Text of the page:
Aeroplan will confiscate your points.
Aeroplan confiscated my 67,906 Aeroplan miles. Ninety-eight percent of them were accumulated on my CIBC Aerogold Visa prior to Aeroplan’s announcement that they would be changing their policy on expiring miles (points). Now customers lose all their points if they do not have a transaction in any one year period; prior to this they had three years.
The obvious reason for this change is that Aeroplan wants customers to lose their points so Aeroplan can make more money. The more points its customers lose as a result of this policy the more money Aeroplan makes – it’s a cash grab. This is partially the reason why the Credit CARD Act in Canada makes it illegal for gift cards to expire within five years of their issue date.
What is even more aggravating about this ridiculous policy is that it was applied retroactively to points accumulated and paid for prior to this change.
When you signed up for Aeroplan, there was an agreement that if you spend money with them or their partners you get some tiny bit of value in return that was available for use for 3 years. It is very similar to receiving money back for purchases made on some credit cards offered over the years by Capital One, MasterCard and American Express. Can you imagine the uproar in the U.S. if these credit card issuers all of a sudden announced that although they were giving you 2% cash back, they’re now going to only give you 1% cash back…oh, and by the way, it’s going to apply to any purchases made in the past. Sorry – we’re changing our agreement with you now that you’re locked in.
Up until the class action lawsuit against them was launched, Aeroplan did almost everything in their power to ensure customers lost their points. The only pro-active step they took to bring it to the attention of their customers that they were about to lose their points was to send ONE single email. They had no way of knowing whether the email was received or read. I know that I did not read this email. With all the mail they send, chances are most people didn’t read it.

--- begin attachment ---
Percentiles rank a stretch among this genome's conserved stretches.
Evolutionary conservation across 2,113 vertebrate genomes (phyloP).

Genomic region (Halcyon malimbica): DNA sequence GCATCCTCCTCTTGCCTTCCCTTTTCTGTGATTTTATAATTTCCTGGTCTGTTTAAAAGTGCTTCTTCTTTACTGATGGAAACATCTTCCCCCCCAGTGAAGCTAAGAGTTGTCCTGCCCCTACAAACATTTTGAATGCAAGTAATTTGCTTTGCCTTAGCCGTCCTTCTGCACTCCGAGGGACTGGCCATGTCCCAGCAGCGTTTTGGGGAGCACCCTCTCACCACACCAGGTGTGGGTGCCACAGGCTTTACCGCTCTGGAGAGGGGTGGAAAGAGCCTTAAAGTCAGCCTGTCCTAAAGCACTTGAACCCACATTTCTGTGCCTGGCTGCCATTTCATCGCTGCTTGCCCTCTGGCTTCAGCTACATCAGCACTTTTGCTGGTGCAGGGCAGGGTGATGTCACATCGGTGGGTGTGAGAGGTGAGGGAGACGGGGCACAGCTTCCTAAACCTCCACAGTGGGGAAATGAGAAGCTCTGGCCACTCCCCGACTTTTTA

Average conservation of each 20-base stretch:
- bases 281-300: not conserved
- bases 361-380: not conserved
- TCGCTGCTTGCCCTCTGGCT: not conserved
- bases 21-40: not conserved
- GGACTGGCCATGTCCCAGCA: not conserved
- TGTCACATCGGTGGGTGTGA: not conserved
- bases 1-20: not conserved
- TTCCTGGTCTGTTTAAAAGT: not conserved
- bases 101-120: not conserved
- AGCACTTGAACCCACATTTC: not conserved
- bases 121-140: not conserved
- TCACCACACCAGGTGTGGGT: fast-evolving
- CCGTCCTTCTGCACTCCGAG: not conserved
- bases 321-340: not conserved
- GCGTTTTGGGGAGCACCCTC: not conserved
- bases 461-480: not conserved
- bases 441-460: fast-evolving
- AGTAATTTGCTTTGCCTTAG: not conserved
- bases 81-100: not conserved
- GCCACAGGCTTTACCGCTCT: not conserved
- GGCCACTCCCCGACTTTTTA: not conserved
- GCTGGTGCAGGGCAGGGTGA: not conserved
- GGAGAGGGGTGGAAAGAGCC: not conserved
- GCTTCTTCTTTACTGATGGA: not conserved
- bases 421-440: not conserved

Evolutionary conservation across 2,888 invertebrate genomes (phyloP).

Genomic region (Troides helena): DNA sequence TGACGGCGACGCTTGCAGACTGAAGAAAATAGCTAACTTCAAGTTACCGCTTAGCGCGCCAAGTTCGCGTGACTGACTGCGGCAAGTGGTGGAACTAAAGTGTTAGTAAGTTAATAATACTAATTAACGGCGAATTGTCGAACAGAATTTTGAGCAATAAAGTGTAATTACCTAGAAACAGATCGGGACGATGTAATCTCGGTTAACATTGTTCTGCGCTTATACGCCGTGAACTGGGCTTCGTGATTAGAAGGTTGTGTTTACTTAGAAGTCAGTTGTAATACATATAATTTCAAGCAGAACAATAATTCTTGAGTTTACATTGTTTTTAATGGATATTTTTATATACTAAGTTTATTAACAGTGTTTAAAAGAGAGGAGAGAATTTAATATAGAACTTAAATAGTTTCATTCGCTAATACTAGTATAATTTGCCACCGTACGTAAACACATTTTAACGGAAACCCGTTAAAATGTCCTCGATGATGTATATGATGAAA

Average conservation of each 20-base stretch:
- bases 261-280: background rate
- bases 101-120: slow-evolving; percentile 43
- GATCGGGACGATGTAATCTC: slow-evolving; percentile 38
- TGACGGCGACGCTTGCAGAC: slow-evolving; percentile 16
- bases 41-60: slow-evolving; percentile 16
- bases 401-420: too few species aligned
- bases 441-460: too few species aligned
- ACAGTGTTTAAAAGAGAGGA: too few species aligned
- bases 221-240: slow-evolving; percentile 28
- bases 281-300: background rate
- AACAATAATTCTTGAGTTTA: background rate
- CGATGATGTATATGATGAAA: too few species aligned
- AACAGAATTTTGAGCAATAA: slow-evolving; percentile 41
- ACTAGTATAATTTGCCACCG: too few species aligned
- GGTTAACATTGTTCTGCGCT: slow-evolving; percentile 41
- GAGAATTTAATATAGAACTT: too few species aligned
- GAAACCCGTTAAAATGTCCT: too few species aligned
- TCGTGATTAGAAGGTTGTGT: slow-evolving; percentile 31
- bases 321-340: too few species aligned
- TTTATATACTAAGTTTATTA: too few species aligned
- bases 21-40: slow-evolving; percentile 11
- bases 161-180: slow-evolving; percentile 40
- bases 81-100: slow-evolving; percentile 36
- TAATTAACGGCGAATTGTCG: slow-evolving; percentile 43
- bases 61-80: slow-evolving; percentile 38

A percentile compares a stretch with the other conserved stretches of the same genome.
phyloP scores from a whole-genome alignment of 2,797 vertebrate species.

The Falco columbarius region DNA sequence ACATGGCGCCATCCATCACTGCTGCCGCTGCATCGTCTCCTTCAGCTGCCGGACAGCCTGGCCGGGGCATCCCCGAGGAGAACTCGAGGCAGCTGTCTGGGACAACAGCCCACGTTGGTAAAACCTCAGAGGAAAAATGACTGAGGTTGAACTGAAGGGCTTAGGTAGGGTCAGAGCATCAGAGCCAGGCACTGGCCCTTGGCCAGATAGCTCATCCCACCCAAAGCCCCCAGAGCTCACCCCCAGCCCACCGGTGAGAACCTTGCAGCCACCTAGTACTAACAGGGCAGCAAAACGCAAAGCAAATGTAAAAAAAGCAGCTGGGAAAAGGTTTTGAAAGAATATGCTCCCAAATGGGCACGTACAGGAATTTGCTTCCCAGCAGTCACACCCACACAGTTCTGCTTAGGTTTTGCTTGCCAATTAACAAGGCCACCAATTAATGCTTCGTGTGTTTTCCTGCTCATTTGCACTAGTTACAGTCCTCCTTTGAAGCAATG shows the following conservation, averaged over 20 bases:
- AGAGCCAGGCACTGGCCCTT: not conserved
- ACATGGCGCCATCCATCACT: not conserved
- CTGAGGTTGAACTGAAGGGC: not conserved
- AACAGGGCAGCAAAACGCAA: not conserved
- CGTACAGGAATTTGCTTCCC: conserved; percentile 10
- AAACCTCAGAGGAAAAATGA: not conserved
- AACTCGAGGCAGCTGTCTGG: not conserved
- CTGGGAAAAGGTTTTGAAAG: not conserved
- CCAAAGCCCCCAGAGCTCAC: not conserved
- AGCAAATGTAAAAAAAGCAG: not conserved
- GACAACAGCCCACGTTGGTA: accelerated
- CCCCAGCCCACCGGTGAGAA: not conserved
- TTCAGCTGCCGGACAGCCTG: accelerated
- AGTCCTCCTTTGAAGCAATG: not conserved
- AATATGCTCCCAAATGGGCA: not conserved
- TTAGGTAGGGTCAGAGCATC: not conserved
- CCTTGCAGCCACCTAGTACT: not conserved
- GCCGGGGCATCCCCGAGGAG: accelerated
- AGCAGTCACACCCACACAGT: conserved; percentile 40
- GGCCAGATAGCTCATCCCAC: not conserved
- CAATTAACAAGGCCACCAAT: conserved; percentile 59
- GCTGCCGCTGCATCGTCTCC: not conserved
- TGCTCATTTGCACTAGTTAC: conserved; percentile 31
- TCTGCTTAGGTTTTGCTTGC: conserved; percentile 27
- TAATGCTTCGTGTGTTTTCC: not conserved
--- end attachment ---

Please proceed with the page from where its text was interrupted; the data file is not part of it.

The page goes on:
Aeroplan also claims that customers could see in their online account. But until the class action was launched it was near impossible to find it online. Contrary to what you see now when you log in, customers did not see a notification on the home page. Customers saw flashing ads and promotions, but in order to see a notification that your points were going to expire you had to first go to the “Your Account” section – which most people don’t do since there is no need to go there. Most people go straight into a search for flights, where there was no such notification. I logged into my account many times prior to my points expiring and I never saw any notification. I did see lots of flashing ads though.
It is fundamentally unfair & possibly illegal to confiscate points that had been accumulated prior to the policy change. I hope the court’s decision will bring an end to Aeroplan’s unsavory business practices.
Rupert Duchesne – Group Chief Executive, Aimia (the new name of the company that owns Aeroplan
Vince Timpano – President and CEO, Aeroplan Canada and Executive Vice President, Groupe Aeroplan Inc.
Liz Graham – Executive Vice President and Chief Operating Officer, Groupe Aeroplan Inc.
Susan Doniz – Senior Vice President, Global Chief Information Officer
Caroline Hagan – Vice President, Customer Service and Labour Relations
Frank DiLena – manager, member experience